Finding the right TV is all about finding one that offers the best colour and control, and in the Panasonic EZ950U, we reckon Panasonic has struck a solid balance.
It can be difficult to find the right TV, and technology doesn’t make this easy. These days, you have a choice between two major technologies, and it’s generally a fight between the feature set on which of them you like more: LED-backlit LCD or OLED.
On the one hand, the older LCD technology makes a lot of sense: it’s been around for ever and is beautifully bright, sharp, and can last a long time, making it an easy win.
But then there’s OLED, and now that it has become the new plasma, it makes a lot of sense if you want the absolute striking picture quality you can possibly achieve from a television. You have to be prepared to spend to get it, but as we’ve seen from some of this year’s major names, OLED is possible of some very impressive results.
And in the EZ950U, Panasonic has found a way to make everything work, offering 4K resolution and some excellent tuning in a device that goes a little bit further, even offering THX-certification.
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While some TVs go for a more out there design that can turn your living room’s centrepiece of the television into a work of art, Panasonic’s 55-inch EZ950U (55EZ950U) is a little more laid back, and it’s an approach that kind of works everywhere.
Whether you like the simple things or you prefer your television to not affect the personality of your room for any season, the Panasonic EZ950U goes for the totally minimalist look, because it’s just a screen encased by the slimmest of metal bezels, with two feet that hold it slightly off the ground.
In fact, it’s about as minimalist as it gets without turning the TV into wallpaper, which at least one manufacturer has done, though doesn’t work in places where you can’t exactly mount easily, such as if you’re renting.
Rather, Panasonic’s design of the EZ950U makes it a TV for all seasons and all environments, because its simplicity and minimalist design helps it to work anywhere.
Inside that design, Panasonic has thrown in the expertise it has carried over the year, delivering not just a 4K 3840×2160 screen, but some technologies to make the images pop.
So there’s that screen, and while the panel on the 55 inch EZ950U has been provided by LG, the guts to drive that screen is all Panasonic. That means you’ll find a few technologies at work, including the 4K Hexa Chroma Drive Pro and the Studio Colour HCX2 engines, technologies that use image processing to render colour like in a theatre, the latter of which has purportedly been tuned by a Hollywood colourist.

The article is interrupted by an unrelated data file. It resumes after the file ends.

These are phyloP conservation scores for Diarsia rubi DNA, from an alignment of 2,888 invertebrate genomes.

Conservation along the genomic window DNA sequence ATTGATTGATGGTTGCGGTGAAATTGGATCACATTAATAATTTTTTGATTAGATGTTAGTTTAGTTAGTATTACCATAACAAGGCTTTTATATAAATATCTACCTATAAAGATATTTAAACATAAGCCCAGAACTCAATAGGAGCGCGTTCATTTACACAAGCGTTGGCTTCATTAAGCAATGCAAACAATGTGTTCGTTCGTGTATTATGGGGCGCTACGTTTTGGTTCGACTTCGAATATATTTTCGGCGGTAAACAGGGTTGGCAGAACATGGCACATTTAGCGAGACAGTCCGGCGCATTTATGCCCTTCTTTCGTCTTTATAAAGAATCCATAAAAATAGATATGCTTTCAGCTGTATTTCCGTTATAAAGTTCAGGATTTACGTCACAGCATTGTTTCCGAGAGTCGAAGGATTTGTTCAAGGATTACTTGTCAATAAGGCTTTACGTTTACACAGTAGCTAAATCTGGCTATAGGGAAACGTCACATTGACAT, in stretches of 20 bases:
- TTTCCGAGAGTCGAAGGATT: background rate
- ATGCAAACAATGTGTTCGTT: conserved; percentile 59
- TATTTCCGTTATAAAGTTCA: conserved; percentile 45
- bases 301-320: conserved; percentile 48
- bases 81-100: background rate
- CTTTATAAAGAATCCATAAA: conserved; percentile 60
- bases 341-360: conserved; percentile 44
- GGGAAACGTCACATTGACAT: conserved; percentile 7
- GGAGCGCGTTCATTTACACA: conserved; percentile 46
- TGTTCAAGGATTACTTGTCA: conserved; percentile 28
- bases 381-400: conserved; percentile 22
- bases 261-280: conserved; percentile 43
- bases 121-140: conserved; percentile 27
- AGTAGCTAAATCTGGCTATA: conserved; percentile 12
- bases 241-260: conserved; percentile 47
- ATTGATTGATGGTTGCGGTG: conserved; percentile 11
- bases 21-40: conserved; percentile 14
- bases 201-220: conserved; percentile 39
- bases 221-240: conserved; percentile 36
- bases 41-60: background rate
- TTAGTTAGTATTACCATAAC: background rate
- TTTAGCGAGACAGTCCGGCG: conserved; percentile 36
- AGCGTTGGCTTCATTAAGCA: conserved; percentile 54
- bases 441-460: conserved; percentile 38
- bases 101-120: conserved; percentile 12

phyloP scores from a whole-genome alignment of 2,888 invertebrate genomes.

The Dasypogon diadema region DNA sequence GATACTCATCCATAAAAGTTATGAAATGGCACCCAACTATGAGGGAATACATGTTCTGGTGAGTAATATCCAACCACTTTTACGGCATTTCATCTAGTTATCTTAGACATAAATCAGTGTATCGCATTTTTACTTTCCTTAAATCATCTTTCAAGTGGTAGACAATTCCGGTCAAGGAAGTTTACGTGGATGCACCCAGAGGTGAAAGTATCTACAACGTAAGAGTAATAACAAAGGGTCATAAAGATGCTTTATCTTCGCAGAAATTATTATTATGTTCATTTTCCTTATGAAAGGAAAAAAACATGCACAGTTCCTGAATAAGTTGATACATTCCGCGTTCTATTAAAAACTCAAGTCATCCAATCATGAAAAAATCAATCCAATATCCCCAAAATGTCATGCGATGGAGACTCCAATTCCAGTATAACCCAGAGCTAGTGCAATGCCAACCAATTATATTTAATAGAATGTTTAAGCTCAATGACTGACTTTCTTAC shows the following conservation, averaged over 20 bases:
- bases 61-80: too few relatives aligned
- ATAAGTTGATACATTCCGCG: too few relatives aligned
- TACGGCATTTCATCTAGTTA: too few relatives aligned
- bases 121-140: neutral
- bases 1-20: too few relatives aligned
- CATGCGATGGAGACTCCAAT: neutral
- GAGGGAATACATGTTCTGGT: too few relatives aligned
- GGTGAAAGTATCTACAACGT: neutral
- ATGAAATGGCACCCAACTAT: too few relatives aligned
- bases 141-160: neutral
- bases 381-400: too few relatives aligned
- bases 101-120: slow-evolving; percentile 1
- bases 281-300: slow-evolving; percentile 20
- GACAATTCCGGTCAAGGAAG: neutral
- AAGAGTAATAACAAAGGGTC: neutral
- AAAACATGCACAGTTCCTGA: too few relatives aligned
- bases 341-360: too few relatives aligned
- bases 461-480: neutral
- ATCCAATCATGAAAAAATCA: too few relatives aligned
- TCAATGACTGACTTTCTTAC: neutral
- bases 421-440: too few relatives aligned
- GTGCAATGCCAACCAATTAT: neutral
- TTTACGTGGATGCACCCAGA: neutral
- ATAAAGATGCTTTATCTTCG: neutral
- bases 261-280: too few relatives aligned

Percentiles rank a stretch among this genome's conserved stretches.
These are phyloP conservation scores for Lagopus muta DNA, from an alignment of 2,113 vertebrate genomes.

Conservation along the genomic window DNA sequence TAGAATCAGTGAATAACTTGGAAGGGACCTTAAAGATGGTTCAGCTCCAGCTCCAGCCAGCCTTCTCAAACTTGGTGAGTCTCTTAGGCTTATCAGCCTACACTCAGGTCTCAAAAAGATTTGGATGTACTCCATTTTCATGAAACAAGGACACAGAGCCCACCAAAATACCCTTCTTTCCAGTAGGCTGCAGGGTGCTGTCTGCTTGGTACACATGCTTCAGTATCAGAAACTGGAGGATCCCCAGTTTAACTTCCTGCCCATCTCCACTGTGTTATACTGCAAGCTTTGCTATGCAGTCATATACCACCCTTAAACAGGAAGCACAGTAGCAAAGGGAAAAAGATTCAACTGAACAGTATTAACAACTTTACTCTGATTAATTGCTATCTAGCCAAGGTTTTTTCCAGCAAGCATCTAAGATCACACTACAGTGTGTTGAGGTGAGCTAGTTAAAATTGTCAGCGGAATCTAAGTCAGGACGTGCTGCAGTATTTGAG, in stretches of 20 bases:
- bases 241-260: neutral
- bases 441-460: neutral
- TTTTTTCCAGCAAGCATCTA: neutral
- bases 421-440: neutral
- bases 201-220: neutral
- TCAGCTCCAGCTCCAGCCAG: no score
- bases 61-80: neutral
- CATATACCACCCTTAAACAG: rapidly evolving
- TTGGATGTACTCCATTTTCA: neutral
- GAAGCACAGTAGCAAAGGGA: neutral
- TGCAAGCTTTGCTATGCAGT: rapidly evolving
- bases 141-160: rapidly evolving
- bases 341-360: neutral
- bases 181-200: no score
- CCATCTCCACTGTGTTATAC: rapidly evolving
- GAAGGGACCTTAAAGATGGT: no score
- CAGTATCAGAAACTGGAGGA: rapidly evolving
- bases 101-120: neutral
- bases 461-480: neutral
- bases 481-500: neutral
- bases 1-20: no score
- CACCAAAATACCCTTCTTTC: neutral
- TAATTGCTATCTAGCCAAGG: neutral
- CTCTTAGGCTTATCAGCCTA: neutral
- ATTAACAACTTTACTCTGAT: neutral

Support for High-Dynamic Range (HDR) imagery is also here, supporting HDR10 and Hybrid Log Gamma, meaning support for films across services and Ultra HD Blu-ray Discs, whiles the display itself has also been certified by THX. Now all you need is a THX sound system.
Sadly, the included sound system isn’t THX ready, but it does include virtualised surround, emulated by two speakers and two woofers, even if they run together at a lowly 40W.
Ports for the screen are fairly strong, though, with four HDMI ports built for 4K, three USB (one of which is USB 3.0 for 4K video loading), shared component and composite video, optical audio, headphone jack, an Ethernet port, and DVB-T tuner (because it is a TV, after all).
Wireless connectivity is also included as is Bluetooth, with the smart TV interface reliant on an Panasonic’s Firefox-based operating system, which is set to work with Australian services like ABC iView and Freeview out of the box.
Two remotes are also included, while the stand is fairly minimalist and relatively easy to to install.
With the specs out of the way, it’s time to get stuck into the TV itself, and using the EZ950U is easy provided you don’t mind a button-based remote, the old school controller that has served practically every TV since, well, ever, though it’s not the only trick Panasonic packs in.
Included is an extra controller, something that is a little bit fancy, offering a smaller touchpad-based controller with a surface that isn’t like using your computer’s touchpad or even the Apple TV remote’s touchpad, but is still definitely a touch-based controller.
We’ll admit it’s a little awkward to use this one, and we went straight back to the button-based remote very quickly, preferring what we knew to what we were a little uncomfortable with, plus your media player remotes like for the Apple TV, for the PlayStation, for the Xbox and Foxtel box and so on and so on, are going to do a better job controlling the TV most of the time unless you need to get into the nitty gritty.
If you do need to get into that, however, there’s a menu system available for you, both in the smart TV interface and in the actual menu of the TV.
First, that smart TV interface, because while Android seems popular, Panasonic is sticking with its own smart TV system built on Mozilla’s Firefox, providing a bubbly and friendly interface that offers apps and connections to devices not only connected to the TV, but also on your network.
There’s no doubting that the Panasonic smart TV interface is friendly, though it might be seen as a touch too simple for our needs. We’re glad we have so many other devices to depend on for connections to the web, though if you don’t, you’ll find Netflix, YouTube, ABC, SBS, and Amazon Prime available.
Stan is missing in action it seems, and the app market available for the TV is fairly low-grade, so while you’ll be offered a few choices, these are largely independent apps, though hey, there is a Twitter app, so that’s something, right?
Frankly, we skipped Panasonic’s smart TV interface, though it’s certainly there if you need it.
More interesting for us, however, is the menu system, which isn’t dramatically different from the menu systems of other TVs, except for that Panasonic has made it into a cornucopia of video settings. Brightness, contrast, tint, colour temperature, noise reduction, and sharpness fill out the standard settings, but then there are the other bits and pieces we don’t always see: